Many of Sydenham’s grandest houses were eventually replaced by homes for the new breed of commuter, while municipal estates were built in several corners, for example at Sheenewood in Lawrie Park, High Level Drive in Upper Sydenham, the Dacres estate in Lower Sydenham, in the Kirkdale area north of Sydenham station, and at Bell Green. On Dartmouth Road, Sydenham School was greatly enlarged to become a comprehensive in 1957. Despite the changes, the hilly terrain and surviving vestiges of its Victorian heyday continue to endow Sydenham with a distinctive character.
A new dawn
Kirkdale is where this story hurtles forward to the present day, with Peak explaining it has undergone a complete transformation. “There has been the arrival of a Sainsbury’s Local, Nandos, PureGym, Cobbs Corner Café, and in February 2018 The Greyhound pub underwent a complete refurbishment and is now one of the most popular gastropubs in the south east London area.” And, of course, KFH opened a branch here, too.
Visiting on a cold, grey winter morning, it’s certainly a welcoming respite from the bitter wind outside. Located right next door to The Greyhound, KFH's office is well-designed and spacious, and is a hive of activity. Siobhan Melaugh heads up the sales operation here, coming across from the Beckenham office and having 12 years’ experience with KFH. “It’s really exciting,” Melaugh says about her role here. “It makes sense to be in Sydenham.” Despite opening their doors during a pandemic, this hasn’t seemingly translated into any kind of uncertainty in the Sydenham sales market. “It’s really busy,” she nods. “There are houses we are selling within a day or two.” COVID-19 may have made working operations a little trickier, but it has seemingly had a different impact on those looking to buy. “With more people working from home, it has pushed them into realising they need more space,” Melaugh explains. “I have seen a lot of people move out of London. If they have children, they want to be closer to family for childcare, but to move from Central London to Sydenham you do also get more for your money – and with the transport links, you can still get back into the city quickly.”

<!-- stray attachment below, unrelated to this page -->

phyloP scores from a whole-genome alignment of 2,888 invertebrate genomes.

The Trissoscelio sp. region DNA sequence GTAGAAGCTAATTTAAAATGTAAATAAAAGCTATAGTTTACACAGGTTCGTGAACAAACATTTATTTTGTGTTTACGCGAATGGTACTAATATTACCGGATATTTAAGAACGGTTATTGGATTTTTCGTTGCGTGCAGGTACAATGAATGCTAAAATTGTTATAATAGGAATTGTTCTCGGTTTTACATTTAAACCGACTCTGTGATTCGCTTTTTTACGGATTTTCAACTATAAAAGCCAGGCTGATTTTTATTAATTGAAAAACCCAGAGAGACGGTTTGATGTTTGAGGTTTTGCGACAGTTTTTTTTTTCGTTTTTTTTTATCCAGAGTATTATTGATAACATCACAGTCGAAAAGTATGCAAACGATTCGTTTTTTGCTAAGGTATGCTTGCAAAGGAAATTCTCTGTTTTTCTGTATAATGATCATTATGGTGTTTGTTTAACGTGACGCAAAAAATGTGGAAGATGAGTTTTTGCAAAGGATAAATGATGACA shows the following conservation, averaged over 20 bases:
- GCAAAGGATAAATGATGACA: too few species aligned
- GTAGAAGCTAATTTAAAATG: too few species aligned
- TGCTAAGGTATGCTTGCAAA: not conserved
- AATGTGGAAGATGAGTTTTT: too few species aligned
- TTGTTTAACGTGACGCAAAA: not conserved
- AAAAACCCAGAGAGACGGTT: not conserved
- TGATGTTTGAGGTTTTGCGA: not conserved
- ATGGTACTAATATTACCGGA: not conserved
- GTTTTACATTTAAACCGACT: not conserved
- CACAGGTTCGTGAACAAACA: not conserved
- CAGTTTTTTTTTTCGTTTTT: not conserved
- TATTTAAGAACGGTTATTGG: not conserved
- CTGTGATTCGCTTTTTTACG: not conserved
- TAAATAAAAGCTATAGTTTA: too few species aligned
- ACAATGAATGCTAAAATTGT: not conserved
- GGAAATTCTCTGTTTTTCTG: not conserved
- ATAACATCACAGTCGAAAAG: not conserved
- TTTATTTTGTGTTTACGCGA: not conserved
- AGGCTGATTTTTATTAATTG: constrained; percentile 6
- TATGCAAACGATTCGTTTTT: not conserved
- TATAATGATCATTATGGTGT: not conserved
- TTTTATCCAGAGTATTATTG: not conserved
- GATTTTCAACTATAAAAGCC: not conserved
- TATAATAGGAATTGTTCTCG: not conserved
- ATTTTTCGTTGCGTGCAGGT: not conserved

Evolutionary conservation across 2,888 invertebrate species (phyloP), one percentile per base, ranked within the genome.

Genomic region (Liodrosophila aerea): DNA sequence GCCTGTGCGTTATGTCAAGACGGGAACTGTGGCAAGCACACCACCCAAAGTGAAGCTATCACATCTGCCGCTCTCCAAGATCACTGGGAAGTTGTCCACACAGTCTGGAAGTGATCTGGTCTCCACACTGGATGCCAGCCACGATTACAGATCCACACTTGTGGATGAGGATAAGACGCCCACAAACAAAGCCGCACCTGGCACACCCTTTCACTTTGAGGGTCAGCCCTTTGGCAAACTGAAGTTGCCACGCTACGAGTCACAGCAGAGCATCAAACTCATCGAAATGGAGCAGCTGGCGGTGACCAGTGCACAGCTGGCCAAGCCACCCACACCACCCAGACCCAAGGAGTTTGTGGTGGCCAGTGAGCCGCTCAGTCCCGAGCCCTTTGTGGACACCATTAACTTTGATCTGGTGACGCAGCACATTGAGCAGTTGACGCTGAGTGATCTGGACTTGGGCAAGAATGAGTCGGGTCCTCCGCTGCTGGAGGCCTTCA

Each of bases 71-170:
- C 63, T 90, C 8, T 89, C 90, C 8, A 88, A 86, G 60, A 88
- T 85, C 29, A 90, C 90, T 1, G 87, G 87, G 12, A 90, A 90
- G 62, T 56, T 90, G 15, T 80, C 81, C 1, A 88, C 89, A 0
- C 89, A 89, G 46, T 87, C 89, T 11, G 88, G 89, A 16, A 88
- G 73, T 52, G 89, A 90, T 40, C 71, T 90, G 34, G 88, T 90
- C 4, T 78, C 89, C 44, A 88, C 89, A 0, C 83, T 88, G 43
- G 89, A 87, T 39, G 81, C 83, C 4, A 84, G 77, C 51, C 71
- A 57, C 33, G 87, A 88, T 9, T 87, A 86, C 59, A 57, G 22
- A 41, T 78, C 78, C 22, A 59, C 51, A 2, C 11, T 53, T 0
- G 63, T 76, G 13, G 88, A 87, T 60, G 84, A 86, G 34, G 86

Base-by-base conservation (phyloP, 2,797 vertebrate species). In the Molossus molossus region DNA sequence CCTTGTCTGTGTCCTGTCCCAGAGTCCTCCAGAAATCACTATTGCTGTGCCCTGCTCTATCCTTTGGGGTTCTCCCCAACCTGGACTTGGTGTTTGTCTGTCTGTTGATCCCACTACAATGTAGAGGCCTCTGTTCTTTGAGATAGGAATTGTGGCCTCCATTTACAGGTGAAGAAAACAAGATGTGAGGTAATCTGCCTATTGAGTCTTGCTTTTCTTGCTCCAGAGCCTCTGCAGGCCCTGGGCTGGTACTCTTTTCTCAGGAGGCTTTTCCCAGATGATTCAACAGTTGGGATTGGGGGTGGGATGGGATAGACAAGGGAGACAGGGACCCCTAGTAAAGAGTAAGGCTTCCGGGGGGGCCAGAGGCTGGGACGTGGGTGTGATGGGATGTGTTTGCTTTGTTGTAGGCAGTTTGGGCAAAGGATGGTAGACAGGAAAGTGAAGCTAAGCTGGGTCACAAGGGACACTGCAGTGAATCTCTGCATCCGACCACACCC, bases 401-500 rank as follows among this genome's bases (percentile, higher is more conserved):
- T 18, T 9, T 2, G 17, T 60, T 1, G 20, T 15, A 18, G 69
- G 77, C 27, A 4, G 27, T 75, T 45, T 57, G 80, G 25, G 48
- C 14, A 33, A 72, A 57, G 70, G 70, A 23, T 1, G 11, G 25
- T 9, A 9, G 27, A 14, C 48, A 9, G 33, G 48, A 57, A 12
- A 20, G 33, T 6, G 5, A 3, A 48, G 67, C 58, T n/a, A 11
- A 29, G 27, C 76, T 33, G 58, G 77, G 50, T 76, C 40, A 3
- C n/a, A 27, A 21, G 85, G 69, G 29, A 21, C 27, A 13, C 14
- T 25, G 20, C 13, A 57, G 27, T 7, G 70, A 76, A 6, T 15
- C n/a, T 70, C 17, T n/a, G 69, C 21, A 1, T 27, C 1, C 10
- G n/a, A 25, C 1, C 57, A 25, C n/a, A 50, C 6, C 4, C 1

One quirky aspect to Sydenham is that you have different pockets in the area: the high street leading to Upper Sydenham and Sydenham Hill, and heading the other way to Lower Sydenham. “The bigger properties are in Upper Sydenham and Sydenham Hill,” Melaugh says on the stock. “That’s where you are going to get your detached and bigger Victorian houses. There are a lot of flats in Lower Sydenham, but you can also buy a nice Victorian house for around £550,000. Then you have the Dulwich Estate that has been really popular with buyers, where you have the woodland at the bottom.” As Julian Peak says, there are a remarkable number of conservation areas in Sydenham. “Sydenham Hill conservation area is one of the largest,” he says. “Cobbs Corner at Kirkdale covers many of the large opulent early Victorian properties, Jews Walk is incredibly popular with its gothic revival style of architecture, but my personal favourite is the Thorpes estate conservation area, where there are just six roads, which all end in ‘-Thorpe Road’, and feature impressive premium Edwardian properties.”
The perfect mix
Courtney Earley heads up the lettings operation at KFH Sydenham and he says that the rental market is also flourishing in the area, highlighting the fact that there’s plenty to attract people to the area. “There are a mixture of properties and cultures too,” he says. “We have got a lot of families looking to rent, but also young professionals.
With Sydenham, there’s also a mix when it comes to rental prices. There’s the ex-council properties and the purpose builds as well, which are a little more expensive, and then the new builds and the houses. Location is key too, if the property is close to one of the stations or not. Then you have the greener spaces up Sydenham Hill. Rents in Sydenham in general are quite high at the moment, higher than before lockdown.” What’s abundantly clear is that now is the perfect time to move to Sydenham, and the arrival of this warm, welcoming KFH office appears to be the icing on the cake.
The rise of the independent outlets brings a certain buzz to the area, and the community spirit is clearly alive and well. The schools are well loved, recreationally there’s plenty to burn off energy, and the likes of Sydenham Arts hold a summer festival that is a real draw for culture lovers. Once The Crystal Palace stood head and shoulders above all else, but now Sydenham is emerging from the shadow of its namesake neighbour.